Despite there being enough suitable habitat in the English uplands to home at least 320 pairs of breeding hen harriers - last year there were just six successful nests in the whole country.
In an effort to protect nests, the charity has relaunched its sighting line with the aim of finding out where these birds might be breeding.
Hen Harriers are in trouble largely due to illegal persecution. As they sometimes eat grouse, they are illegally killed or disturbed in order to protect grouse shooting reserves.
Earlier this year, the Government and landowners committed to reversing the fortunes of this bird of prey with the publication of the Hen Harrier Action Plan.
Amanda Miller, conservation manager for the RSPB in Northern England, said: “The past few years have been disastrous for England’s hen harriers. We sincerely hope that the new Action Plan will ensure that this season marks a turning point and that we see more of these beautiful birds nesting successfully in the uplands of Yorkshire and beyond.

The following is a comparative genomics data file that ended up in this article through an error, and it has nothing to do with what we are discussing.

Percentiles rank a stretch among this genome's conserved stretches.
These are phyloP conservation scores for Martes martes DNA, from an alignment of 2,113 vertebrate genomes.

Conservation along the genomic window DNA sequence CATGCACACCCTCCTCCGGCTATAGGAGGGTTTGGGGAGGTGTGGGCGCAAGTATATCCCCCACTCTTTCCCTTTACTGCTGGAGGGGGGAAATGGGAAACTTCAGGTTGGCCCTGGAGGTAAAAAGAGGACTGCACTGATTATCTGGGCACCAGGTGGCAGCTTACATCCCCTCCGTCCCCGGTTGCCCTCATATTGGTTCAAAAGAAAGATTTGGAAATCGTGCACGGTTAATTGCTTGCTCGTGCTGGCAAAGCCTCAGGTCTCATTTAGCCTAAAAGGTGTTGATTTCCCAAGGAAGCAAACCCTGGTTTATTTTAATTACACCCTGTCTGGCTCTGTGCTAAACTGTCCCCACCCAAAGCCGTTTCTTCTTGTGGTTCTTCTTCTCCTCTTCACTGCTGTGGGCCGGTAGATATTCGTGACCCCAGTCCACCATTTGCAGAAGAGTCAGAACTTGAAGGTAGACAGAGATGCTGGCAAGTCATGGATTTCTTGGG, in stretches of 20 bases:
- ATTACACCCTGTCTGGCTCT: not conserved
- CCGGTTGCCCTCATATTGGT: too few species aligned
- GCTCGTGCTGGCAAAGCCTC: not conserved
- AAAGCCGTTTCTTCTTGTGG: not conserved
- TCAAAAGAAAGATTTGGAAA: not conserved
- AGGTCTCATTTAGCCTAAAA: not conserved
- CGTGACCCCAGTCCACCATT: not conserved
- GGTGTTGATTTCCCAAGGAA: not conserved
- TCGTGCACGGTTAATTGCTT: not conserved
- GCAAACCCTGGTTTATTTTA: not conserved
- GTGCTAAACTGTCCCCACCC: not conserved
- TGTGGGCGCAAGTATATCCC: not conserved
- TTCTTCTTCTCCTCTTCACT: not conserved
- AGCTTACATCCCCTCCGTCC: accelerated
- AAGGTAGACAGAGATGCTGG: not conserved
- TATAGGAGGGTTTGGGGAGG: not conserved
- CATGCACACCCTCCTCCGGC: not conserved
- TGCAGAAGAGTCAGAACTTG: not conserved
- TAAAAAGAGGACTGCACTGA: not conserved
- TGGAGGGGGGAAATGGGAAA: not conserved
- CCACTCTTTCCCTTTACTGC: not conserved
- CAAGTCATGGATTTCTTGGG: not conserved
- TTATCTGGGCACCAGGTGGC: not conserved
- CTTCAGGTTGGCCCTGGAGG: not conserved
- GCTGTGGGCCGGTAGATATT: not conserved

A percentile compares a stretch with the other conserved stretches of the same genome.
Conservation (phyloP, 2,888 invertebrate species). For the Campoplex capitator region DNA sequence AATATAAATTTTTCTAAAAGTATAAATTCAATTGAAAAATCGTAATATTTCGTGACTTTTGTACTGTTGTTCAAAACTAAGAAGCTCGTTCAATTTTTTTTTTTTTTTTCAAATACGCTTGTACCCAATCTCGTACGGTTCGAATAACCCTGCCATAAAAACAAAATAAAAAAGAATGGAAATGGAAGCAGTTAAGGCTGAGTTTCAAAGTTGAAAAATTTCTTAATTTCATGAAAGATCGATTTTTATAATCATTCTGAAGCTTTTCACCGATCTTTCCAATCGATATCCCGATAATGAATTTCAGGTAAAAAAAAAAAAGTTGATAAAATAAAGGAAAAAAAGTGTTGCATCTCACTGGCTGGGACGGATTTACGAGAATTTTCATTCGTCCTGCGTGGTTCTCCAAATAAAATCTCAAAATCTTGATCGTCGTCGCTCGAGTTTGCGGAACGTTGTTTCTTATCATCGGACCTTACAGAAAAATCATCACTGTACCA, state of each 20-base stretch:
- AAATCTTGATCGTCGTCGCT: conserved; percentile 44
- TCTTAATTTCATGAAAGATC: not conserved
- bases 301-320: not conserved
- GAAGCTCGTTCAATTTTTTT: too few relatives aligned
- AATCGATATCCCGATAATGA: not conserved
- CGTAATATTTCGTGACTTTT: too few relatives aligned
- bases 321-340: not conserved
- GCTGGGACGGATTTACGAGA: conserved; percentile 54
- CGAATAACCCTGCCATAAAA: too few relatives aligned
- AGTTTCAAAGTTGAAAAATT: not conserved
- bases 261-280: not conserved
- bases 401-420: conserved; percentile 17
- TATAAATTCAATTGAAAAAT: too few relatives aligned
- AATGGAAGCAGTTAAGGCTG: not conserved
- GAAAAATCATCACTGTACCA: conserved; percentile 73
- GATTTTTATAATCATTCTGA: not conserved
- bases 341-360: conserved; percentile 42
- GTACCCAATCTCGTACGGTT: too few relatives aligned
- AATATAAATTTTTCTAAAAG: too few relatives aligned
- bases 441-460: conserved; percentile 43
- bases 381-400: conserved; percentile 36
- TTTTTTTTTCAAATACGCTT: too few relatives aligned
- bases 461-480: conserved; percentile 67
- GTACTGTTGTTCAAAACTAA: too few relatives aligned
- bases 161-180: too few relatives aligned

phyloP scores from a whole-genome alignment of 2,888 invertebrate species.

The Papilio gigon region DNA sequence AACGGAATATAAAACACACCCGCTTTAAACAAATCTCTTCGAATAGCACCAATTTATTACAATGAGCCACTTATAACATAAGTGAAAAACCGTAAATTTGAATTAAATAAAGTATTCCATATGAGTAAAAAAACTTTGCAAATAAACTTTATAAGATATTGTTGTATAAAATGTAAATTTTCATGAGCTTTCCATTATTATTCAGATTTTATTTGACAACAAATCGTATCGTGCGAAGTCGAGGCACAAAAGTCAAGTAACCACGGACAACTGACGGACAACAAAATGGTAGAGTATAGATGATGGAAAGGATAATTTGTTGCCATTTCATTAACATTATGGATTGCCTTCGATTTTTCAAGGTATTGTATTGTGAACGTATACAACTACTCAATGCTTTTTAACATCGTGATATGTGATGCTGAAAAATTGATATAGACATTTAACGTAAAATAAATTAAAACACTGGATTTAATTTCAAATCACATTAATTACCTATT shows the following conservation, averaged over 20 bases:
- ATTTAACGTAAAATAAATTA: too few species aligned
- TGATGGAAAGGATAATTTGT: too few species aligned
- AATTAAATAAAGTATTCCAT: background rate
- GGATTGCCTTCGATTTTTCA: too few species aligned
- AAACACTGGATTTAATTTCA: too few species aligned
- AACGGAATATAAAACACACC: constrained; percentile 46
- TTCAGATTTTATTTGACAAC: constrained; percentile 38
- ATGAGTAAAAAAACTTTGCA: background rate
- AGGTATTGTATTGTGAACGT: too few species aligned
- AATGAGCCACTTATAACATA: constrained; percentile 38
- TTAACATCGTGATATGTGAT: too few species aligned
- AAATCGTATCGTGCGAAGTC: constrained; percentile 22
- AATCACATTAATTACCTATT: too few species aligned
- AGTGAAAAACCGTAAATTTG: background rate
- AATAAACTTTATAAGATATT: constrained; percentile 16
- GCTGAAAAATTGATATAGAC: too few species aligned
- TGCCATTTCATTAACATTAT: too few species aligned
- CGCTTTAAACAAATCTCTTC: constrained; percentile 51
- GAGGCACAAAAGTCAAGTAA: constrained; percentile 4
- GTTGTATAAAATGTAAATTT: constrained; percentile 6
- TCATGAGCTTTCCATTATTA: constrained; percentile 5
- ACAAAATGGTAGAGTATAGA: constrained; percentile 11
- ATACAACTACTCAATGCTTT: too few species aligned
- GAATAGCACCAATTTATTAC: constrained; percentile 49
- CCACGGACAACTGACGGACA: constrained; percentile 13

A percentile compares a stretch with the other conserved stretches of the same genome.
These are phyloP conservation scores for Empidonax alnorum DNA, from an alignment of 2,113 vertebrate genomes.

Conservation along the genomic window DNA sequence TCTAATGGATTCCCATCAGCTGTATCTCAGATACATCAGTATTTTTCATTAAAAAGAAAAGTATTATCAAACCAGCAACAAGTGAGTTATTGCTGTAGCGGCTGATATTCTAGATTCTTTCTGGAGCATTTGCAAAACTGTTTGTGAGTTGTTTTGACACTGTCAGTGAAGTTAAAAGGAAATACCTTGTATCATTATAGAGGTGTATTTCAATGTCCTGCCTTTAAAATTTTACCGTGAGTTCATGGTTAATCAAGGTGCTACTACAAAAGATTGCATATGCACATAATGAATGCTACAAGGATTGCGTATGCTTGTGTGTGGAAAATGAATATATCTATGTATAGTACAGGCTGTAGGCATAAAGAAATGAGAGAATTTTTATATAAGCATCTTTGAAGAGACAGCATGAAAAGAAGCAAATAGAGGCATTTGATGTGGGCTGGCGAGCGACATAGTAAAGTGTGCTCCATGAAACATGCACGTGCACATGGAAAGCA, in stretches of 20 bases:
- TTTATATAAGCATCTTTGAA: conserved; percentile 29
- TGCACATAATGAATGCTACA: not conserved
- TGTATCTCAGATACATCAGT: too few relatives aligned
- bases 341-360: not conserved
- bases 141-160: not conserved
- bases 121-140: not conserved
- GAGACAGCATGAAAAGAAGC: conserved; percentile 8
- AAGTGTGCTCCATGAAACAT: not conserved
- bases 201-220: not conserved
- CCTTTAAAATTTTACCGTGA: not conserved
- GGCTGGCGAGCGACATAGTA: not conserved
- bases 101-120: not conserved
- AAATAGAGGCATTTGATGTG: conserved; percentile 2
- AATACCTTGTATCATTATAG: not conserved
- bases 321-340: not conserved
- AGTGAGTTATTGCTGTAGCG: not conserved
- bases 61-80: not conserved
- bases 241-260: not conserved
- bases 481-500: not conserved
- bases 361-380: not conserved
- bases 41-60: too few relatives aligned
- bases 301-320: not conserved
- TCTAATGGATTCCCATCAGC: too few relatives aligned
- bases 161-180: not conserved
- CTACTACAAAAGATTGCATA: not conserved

“I would urge anyone who sees one to report it the Hen Harrier Hotline. As part of our EU-funded Hen Harrier Life+ Project, we have dedicated staff and volunteers ready to protect nests but we can only do so if we know where they are.”
At this time of year, the male hen harrier performs a courtship ritual known as skydancing, which involves a series of aerobatic swoops and somersaults. If he attracts a female, he then proves his worth by passing her food offerings in mid-flight.
Reports can be made to the RSPB’s Hen Harrier Hotline on 0845 4600121 or via email to [email protected] Include the date and location of sighting.